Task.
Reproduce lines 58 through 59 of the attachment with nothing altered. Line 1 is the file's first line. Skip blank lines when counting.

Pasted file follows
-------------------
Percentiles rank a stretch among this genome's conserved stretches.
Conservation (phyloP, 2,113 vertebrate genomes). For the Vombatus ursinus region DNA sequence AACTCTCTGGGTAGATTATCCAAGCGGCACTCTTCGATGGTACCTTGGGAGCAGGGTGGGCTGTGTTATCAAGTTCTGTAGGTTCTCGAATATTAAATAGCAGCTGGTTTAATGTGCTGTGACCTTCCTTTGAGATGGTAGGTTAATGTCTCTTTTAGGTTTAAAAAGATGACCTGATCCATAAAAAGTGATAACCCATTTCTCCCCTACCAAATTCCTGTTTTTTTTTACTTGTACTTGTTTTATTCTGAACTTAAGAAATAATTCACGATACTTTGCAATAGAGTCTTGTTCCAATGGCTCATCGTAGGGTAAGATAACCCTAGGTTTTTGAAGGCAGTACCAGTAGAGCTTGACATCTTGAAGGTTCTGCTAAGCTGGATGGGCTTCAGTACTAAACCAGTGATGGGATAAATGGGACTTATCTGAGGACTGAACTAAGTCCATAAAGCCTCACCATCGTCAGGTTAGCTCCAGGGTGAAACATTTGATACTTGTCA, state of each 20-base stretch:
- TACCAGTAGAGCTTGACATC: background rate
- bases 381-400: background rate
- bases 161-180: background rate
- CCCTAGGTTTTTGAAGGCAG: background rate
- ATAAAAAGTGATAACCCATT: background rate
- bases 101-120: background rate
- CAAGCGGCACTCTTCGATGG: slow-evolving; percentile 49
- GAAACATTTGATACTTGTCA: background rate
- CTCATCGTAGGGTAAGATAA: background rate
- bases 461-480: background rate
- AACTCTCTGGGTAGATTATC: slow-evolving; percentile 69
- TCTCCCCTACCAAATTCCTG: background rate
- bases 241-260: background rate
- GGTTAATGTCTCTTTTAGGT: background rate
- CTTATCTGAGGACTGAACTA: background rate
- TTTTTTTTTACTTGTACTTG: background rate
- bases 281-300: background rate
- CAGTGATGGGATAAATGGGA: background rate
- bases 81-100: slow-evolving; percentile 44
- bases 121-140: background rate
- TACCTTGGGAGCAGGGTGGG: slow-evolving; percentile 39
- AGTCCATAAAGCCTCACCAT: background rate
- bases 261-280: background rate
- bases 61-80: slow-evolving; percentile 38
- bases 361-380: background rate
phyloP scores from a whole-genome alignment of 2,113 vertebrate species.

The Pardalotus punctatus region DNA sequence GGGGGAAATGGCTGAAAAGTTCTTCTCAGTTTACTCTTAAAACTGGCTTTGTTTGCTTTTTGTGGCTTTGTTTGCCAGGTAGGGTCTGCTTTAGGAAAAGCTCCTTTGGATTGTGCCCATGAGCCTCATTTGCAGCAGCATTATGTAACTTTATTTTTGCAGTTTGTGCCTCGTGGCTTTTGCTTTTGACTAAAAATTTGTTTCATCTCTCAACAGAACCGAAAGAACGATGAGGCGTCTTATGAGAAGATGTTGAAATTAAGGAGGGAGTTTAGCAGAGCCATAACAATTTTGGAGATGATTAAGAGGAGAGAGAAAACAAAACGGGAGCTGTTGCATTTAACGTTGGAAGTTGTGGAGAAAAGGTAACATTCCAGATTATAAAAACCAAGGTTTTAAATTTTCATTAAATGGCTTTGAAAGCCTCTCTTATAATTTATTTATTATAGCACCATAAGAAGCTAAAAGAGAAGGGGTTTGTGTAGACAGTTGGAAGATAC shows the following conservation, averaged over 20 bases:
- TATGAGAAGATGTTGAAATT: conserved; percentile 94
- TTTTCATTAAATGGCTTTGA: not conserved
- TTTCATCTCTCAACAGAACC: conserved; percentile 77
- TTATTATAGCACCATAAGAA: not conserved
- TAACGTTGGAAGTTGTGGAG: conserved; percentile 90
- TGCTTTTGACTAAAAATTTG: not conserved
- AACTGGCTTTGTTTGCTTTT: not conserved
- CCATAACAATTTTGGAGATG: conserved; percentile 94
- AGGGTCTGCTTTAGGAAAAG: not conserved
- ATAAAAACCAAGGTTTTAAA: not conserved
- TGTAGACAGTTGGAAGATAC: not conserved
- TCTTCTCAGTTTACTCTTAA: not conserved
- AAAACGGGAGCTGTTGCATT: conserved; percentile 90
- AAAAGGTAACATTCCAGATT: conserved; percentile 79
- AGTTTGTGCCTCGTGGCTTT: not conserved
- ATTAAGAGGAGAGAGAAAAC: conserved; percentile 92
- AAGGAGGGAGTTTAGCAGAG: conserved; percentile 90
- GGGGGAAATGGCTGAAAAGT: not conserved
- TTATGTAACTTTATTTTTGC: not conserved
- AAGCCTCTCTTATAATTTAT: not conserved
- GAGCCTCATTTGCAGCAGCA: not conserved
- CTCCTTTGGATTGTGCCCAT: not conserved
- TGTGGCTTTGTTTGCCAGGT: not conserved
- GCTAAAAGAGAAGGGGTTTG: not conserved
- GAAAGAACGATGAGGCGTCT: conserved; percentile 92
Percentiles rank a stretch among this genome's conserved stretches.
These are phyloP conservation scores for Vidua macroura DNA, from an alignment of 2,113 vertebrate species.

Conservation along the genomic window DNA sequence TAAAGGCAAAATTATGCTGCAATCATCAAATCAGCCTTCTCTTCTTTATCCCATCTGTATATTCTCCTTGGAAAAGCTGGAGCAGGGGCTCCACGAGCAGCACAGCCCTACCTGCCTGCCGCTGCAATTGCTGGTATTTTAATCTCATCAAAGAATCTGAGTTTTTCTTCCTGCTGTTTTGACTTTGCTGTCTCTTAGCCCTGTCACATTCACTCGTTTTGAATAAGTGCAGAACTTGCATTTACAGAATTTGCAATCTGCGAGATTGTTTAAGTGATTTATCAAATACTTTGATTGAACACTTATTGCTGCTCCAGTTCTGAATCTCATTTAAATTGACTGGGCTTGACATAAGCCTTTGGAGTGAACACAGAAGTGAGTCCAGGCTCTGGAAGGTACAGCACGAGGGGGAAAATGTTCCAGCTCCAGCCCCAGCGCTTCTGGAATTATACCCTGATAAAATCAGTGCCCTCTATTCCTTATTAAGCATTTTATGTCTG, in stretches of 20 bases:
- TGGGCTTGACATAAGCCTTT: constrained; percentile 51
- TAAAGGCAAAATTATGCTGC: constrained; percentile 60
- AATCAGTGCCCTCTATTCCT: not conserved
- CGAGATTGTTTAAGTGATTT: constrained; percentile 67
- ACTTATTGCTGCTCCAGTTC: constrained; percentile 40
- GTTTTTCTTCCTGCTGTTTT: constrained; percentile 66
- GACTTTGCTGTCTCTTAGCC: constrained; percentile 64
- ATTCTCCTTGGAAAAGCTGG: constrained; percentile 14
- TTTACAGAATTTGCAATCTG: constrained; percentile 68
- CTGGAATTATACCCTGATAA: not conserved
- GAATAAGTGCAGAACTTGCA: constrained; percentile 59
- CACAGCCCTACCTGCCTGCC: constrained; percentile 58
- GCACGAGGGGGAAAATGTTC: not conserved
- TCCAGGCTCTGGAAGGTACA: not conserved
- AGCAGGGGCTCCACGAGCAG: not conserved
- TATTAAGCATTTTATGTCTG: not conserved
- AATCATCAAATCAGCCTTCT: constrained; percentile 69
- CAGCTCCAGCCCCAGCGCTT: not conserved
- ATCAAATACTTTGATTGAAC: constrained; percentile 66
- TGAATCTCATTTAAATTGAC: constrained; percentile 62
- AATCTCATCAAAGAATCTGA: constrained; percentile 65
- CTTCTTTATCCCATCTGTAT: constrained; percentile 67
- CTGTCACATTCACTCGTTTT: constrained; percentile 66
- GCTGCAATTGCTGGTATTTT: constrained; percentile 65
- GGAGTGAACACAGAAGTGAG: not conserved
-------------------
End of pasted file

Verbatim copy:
- TGGGCTTGACATAAGCCTTT: constrained; percentile 51
- TAAAGGCAAAATTATGCTGC: constrained; percentile 60